California Bill Moves To Ban Mini Hotel Toiletry Bottles

Do you use those tiny toiletry bottles in hotels? Maybe you take them home and stockpile them. 

But have you thought about how much plastic that is? Legislators in California have. In April, members of the state assembly voted to replace small plastic bottles with dispensers or bottles larger than 12 ounces. 

If approved, as expected, by the governor, the bill would go into effect in 2023 — banning little shampoo, conditioner and body wash bottles in hotels, bed and breakfasts, resorts and vacation rentals.

The bill is modeled after an ordinance adopted by the city of Santa Cruz last year, which made it the first jurisdiction in the state to ban small plastic bottles. Marriott International also announced last year that it would place dispensers in some 1,500 hotels in North America, The New York Times reports. The move by the hotel chain is expected to eliminate 10.4 million plastic bottles, which adds up to 113,000 pounds of plastic annually. 

Support comes from

Industry leaders in California are behind the bill as well. Lynn Mohrfeld, president and CEO of the California Hotel & Lodging Association, says his group is “fully supportive” of the initiative. 

While Morhfeld says he’s personally over mini plastic bottles, he admits that some have strong feelings about them.

“When I tell my friends about this, they’re like, ‘Well, wait a minute. I like the small bottles,’ ” Mohrfeld tells Here & Now’s Robin Young. “So there’s definitely a whole lot of different opinions out there, but I think it’s the right way to go because of sustainability.”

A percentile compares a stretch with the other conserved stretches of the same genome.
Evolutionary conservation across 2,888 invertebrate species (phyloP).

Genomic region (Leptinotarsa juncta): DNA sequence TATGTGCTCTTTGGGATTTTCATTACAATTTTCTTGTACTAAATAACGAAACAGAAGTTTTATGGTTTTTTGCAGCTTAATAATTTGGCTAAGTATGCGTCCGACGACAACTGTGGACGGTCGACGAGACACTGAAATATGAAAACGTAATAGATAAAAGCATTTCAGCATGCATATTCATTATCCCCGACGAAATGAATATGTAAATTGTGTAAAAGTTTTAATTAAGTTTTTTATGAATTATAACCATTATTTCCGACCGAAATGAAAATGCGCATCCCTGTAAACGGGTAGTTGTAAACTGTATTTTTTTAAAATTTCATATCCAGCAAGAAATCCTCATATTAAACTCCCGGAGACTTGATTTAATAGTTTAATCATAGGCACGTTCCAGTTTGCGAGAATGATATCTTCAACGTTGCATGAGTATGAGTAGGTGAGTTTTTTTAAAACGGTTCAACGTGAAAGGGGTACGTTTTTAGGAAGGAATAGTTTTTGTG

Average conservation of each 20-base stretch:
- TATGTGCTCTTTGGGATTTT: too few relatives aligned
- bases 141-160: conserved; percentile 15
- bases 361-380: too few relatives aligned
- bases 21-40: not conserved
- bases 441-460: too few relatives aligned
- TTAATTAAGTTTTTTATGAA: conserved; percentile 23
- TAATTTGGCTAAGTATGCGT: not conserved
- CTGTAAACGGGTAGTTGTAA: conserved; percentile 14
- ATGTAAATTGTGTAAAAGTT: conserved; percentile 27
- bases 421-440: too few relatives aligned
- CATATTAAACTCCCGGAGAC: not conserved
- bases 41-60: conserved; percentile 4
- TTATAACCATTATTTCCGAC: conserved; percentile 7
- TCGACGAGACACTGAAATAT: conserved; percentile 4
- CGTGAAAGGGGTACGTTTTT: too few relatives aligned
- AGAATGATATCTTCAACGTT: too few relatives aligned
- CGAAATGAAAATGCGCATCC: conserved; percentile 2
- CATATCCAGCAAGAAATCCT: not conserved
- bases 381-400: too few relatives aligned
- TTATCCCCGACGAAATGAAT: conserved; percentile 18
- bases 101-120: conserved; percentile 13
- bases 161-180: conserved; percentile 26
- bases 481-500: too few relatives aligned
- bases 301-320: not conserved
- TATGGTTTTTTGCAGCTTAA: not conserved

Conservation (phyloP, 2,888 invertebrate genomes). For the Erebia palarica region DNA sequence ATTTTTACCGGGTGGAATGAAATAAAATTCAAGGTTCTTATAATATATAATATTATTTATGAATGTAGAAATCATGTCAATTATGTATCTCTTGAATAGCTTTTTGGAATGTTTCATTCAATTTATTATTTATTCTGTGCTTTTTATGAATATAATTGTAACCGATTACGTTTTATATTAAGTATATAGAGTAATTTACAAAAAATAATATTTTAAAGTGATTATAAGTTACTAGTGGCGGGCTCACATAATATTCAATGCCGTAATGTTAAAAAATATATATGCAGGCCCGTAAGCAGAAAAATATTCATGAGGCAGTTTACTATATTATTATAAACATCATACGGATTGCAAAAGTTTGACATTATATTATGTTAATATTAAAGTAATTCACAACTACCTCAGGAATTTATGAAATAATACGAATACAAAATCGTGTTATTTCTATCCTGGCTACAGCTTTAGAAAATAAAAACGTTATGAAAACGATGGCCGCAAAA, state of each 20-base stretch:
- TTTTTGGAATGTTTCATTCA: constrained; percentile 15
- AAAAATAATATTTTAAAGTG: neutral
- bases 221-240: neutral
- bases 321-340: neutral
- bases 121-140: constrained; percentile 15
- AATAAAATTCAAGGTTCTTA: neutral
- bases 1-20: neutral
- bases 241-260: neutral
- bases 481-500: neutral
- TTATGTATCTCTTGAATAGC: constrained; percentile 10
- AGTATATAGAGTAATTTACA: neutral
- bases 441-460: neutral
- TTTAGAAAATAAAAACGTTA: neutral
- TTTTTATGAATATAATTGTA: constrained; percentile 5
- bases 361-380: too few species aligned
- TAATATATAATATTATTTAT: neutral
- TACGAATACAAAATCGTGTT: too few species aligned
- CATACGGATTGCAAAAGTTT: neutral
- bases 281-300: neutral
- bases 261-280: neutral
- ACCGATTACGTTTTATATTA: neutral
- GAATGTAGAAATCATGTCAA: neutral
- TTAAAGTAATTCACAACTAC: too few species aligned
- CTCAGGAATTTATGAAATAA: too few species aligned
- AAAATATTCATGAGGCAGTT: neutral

Having a dispenser in the room means guests can use as much shampoo, conditioner and body wash as they want, Morhfeld adds.

“So the dispenser, you’ve got follically challenged people like myself who don’t use a lot of shampoo, and then you’ve got some folks with some long hair that use a lot of shampoo and conditioner,” he says. “We have methods now to keep it healthy and sanitary.”

The association has asked for an extension on the deadline for implementing the dispensers, Mohrfeld says.

“The timing on this was a little bit too steep for us. We’ve got 600,000 rooms in California,” he says. There is the cost of dispenser and you have to install the dispenser, and it’s surprisingly complicated when it comes to operations and housekeeping carts and everything else.”

Mohrfeld says originally, he didn’t think the legislation was necessary because the industry was already going in that direction. But now he’s glad everyone in the business can reach a common goal. 

“A lot of us in the industry said, ‘Hey, we don’t really need a bill,’ and then we’re looking at it and saying, ‘OK, well, let’s all get there together,’ ” he says. “And as long as it’s fair and consistent — we’ve got this all the way across the state — we’re OK with the legislation. Just give us enough time to implement it.”

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